Even Greg Sankey can't offer a good reason to keep 8-game SEC football schedule | Toppmeyer
BIRMINGHAM, Ala. – Greg Sankey offered a reason why some SEC members continue to support an eight-game conference football schedule, but I didn’t hear a convincing reason.
“We’ve been at eight games. It’s a comfort level,” the SEC commissioner said Monday, when asked to articulate why some within the conference favor an eight-game model rather than nine games.
Sure, that’s a reason – a lame one.
Comfort and familiarity breed complacency. The SEC didn’t become the biggest, baddest football league by being complacent.
To be clear, Sankey did not stump for an eight-game conference schedule during his hourlong press gaggle at the Associated Press Sports Editors Southeast region meeting. In fact, Sankey wouldn't explicitly say whether he favors eight or nine SEC games. Instead, he offered breadcrumbs of information and said he’d reserve his preference for his membership.
What Sankey did say, though, makes me further believe the answer should be obvious to this yearslong debate surrounding the schedule format for when Oklahoma and Texas join the league in 2024.
“The more you play, the more you narrow that competitive disparity across the board,” Sankey said.
There it is.
Not only is the proposed nine-game conference schedule, with three rivals affixed to each team, better for consumption and rivalry preservation, nine also reduces competitive imbalance, compared to an eight-game format featuring one fixed rival.
Consider this: In the eight-game format, one team (probably Tennessee) would be treated to playing Vanderbilt every season, while another (probably Florida) would be paired with Georgia.
How's that for fair?
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No model will ensure absolute fairness, and nine conference games would create an imbalance of home and road games. However, adding two additional rivals for each team and playing more SEC games creates more opportunity for equity in scheduling.
The SEC will eliminate divisions after this season, regardless of which schedule format the membership approves. Nixing divisions will reduce some of the scheduling imbalance that exists.
Case in point: Georgia’s toughest game this season projects to be at Tennessee. By comparison, rival Auburn will host Georgia and Alabama and play at LSU and Texas A&M.
So, yeah, the current format stinks for scheduling equality, but convincing arguments persuaded the SEC to keep that model in place for as long as it did.
For starters, a 14-team league made for wonky scheduling. Also, until last season, either round-robin scheduling or divisions were required to conduct a conference championship. And, most importantly, the SEC’s eight-game conference schedule worked well for the postseason while the conference gobbled up national championships throughout the the BCS and four-team College Football Playoff eras.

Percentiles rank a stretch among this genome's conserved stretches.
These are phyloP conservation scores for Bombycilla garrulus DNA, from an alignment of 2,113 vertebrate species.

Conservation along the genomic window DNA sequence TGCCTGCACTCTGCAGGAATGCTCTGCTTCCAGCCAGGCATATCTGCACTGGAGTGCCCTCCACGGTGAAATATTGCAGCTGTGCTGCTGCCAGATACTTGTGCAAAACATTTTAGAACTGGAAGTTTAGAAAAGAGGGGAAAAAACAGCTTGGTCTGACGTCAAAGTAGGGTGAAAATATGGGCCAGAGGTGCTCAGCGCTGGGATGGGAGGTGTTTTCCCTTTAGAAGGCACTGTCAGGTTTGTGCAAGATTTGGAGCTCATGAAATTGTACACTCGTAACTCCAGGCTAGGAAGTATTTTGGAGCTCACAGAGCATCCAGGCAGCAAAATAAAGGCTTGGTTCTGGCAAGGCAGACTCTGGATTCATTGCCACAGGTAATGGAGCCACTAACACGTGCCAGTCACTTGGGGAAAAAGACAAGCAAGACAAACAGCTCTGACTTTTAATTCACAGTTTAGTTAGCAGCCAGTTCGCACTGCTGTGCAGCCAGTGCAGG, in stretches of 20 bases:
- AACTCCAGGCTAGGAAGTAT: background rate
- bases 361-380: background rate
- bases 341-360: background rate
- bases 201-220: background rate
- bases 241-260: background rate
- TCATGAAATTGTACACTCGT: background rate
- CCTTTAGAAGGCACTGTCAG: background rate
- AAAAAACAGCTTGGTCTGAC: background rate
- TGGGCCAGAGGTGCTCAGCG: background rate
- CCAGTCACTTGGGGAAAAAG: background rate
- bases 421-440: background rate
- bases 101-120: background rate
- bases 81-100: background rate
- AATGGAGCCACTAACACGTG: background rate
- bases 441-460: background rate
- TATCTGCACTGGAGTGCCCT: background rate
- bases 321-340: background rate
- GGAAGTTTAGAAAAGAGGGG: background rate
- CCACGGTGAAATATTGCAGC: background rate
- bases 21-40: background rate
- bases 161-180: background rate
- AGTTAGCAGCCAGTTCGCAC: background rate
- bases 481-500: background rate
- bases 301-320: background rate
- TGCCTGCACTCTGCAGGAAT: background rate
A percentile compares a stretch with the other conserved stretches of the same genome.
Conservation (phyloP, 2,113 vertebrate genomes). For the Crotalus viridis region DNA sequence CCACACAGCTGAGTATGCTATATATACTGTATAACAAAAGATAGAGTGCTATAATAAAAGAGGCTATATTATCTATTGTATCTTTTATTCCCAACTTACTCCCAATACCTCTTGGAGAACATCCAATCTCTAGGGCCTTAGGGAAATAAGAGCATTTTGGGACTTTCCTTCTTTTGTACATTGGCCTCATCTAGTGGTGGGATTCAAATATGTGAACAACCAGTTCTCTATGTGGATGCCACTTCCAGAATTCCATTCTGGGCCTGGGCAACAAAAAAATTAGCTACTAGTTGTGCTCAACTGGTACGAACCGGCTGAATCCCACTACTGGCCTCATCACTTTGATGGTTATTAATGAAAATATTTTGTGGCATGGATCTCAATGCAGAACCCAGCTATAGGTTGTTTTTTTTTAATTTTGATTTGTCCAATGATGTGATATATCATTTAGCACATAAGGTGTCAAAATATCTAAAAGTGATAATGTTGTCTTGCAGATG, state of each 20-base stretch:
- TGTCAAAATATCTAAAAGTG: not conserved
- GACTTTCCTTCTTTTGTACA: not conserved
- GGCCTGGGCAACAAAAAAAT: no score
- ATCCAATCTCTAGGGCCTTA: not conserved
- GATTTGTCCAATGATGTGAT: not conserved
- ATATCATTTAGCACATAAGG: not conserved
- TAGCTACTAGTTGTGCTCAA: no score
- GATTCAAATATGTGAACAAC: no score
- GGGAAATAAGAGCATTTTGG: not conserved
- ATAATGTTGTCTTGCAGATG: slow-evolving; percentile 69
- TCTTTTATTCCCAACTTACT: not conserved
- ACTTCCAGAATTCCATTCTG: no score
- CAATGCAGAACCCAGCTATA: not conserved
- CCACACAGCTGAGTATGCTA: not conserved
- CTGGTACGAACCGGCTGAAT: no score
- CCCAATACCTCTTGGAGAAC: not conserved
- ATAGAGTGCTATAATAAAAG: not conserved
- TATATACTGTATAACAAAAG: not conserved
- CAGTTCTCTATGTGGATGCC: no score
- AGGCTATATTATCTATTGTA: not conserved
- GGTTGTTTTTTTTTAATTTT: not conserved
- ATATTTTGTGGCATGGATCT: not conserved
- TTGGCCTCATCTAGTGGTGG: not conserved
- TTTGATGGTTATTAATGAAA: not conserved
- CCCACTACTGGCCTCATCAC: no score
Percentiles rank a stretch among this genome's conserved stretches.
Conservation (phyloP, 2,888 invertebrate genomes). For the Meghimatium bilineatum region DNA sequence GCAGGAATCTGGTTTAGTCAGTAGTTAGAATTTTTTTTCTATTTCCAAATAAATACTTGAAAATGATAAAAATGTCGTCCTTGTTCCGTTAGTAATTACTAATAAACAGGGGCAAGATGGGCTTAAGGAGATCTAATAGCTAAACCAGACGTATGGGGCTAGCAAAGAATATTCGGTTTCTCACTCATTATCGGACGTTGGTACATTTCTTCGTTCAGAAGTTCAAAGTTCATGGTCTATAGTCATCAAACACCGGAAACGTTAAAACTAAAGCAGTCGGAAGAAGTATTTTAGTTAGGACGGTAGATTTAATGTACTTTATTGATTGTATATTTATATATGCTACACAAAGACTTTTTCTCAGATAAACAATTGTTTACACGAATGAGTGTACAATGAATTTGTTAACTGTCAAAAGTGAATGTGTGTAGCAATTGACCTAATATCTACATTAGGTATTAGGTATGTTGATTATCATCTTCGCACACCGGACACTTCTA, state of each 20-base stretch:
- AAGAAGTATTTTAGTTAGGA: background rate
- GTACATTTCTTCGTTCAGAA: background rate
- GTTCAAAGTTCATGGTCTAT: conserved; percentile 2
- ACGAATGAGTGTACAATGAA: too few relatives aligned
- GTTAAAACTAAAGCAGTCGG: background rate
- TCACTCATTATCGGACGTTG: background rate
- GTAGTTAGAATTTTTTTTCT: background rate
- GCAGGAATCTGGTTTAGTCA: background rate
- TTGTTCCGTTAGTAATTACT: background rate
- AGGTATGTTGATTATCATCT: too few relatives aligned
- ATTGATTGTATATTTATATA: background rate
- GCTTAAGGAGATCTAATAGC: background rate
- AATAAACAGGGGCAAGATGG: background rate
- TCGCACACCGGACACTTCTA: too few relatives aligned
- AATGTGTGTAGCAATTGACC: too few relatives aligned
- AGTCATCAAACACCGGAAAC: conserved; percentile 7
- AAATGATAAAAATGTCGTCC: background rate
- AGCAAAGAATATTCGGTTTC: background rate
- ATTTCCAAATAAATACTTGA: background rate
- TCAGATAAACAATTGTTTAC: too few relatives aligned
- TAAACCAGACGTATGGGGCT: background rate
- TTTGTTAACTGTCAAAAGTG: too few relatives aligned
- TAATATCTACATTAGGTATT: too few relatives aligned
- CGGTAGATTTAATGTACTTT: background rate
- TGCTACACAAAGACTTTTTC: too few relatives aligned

Now, though, the stage is set for evolution, with the conference growing to 16 in 2024 and divisions no longer required for a conference championship. Oklahoma and Texas’ arrival will coincide with the CFP expanding from four to 12 teams. Additional playoff entry points should further incentivize the SEC to solidify their strength of schedule and join the Big Ten, Big 12 and others in playing a nine-game conference schedule.
So, what’s the holdup? Why can’t consensus be reached?
“Some people think one thing at one time," Sankey said, "and then they think something different at another."
Enough waffling. The choice ought to be clear, particularly since Sankey’s articulated argument for sticking with eight games – familiarity – is weak.
Anyway, I don’t buy that familiarity is the root of the hesitation against increasing to nine SEC games.
Truthfully, I think some coaches are scared that playing another conference game would leave them exposed. Also, some coaches are too caught up in who their three assigned rivals would be in a nine-game conference schedule, rather than acknowledging that the nine-game format would create a better opportunity for something resembling equitable scheduling.
If SEC members agreed to eliminate the requirement to play at least one Power Five nonconference opponent, that might persuade some reluctant, record-conscious members to embrace a nine-game SEC schedule. Sankey said eliminating that Power Five nonconference scheduling requirement is a possibility, but not a certainty, within the nine-game SEC schedule proposal.
“That’s part of the conversation," Sankey said. "We’re talking."
The members have been talking and debating the future schedule format for years. It’s time for Sankey to whip the votes.
SEC members will vote to decide the schedule format, with the spring meetings that begin May 30 as a targeted decision point. Oklahoma and Texas get to offer input, but they don’t get a vote. Neither does Sankey, but the commissioner is a respected leader who holds sway over the membership.
Sankey should exercise that power to nudge enough members to embrace change, rather than retaining a familiar number when there’s no longer a good reason why eight is better than nine.
Blake Toppmeyer is an SEC Columnist for the USA TODAY Network. Email him at BToppmeyer@gannett.com and follow him on Twitter @btoppmeyer.
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